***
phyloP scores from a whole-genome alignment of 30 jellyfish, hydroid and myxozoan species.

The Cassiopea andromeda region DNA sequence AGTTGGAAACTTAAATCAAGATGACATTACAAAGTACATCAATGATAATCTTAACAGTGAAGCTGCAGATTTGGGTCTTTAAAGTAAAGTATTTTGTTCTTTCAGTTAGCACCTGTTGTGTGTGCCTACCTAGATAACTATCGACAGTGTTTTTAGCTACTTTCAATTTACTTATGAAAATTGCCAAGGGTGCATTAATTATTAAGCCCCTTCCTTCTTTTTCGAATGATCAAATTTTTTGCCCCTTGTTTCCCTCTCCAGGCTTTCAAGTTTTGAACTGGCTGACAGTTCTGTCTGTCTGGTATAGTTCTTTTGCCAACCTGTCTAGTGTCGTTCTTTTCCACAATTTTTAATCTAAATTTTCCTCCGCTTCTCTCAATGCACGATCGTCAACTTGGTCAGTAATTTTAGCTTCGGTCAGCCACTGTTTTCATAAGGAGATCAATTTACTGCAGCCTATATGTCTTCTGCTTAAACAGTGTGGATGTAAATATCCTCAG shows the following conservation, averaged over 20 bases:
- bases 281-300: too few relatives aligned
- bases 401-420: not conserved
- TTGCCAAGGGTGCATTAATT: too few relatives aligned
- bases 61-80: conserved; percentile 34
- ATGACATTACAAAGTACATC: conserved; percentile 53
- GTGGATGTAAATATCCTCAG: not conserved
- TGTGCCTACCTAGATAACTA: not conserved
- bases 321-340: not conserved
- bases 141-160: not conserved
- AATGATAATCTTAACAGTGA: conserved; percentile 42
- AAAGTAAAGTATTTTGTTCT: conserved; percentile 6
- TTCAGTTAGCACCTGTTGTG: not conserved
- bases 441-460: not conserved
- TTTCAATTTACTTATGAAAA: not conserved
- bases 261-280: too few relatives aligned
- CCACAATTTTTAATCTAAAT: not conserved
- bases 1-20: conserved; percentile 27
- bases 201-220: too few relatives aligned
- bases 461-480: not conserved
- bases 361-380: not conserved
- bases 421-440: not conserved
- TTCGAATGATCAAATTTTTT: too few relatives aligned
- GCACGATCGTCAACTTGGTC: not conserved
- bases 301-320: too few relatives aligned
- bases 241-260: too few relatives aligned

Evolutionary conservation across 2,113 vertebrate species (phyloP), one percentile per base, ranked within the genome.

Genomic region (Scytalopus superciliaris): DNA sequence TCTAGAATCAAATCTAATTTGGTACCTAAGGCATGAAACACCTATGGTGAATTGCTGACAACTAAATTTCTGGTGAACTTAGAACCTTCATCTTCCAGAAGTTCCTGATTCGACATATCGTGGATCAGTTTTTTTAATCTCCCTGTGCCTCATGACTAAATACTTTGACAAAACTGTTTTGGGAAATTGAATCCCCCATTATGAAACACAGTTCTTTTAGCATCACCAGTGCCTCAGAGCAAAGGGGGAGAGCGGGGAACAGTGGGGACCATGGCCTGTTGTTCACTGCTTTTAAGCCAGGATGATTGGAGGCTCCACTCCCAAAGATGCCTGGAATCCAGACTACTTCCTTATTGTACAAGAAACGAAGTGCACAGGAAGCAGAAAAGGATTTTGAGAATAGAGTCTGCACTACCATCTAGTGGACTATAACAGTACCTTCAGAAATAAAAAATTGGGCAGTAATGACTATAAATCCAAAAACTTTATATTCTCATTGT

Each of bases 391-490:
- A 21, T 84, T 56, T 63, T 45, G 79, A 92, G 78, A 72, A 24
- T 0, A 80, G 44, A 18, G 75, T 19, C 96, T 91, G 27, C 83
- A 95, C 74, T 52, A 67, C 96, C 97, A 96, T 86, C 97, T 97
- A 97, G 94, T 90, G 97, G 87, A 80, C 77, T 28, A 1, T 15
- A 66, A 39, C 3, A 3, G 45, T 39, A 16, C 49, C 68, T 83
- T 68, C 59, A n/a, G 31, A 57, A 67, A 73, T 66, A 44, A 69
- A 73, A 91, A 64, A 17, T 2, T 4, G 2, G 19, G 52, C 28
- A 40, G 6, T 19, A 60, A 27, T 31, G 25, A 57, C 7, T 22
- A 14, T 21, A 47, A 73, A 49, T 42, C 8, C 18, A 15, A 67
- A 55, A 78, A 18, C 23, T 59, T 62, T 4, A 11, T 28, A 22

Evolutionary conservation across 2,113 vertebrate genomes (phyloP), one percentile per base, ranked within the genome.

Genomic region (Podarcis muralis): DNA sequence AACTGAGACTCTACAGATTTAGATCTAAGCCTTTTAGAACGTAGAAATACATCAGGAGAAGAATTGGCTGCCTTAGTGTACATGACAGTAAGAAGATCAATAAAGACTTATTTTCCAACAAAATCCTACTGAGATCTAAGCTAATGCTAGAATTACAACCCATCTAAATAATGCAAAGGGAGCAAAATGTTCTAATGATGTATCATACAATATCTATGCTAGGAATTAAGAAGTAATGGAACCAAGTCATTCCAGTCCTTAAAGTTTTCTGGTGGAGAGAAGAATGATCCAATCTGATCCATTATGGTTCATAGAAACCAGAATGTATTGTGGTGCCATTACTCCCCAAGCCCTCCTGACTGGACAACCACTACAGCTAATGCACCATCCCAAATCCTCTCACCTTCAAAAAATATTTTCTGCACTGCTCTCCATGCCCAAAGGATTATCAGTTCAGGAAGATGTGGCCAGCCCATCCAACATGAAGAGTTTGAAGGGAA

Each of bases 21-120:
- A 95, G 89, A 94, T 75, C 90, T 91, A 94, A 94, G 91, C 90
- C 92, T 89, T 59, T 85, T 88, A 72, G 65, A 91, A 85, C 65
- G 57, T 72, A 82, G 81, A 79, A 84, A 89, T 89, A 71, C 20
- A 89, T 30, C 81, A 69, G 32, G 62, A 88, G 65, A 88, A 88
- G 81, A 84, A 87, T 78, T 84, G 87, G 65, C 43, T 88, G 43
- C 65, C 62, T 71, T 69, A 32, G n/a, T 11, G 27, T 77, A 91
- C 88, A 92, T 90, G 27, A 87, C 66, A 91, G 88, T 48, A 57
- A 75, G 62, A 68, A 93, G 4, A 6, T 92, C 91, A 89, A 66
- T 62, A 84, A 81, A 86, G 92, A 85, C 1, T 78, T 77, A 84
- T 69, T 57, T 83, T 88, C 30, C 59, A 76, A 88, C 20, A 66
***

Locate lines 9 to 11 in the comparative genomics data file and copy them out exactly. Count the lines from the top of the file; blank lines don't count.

- TGTGCCTACCTAGATAACTA: not conserved
- bases 321-340: not conserved
- bases 141-160: not conserved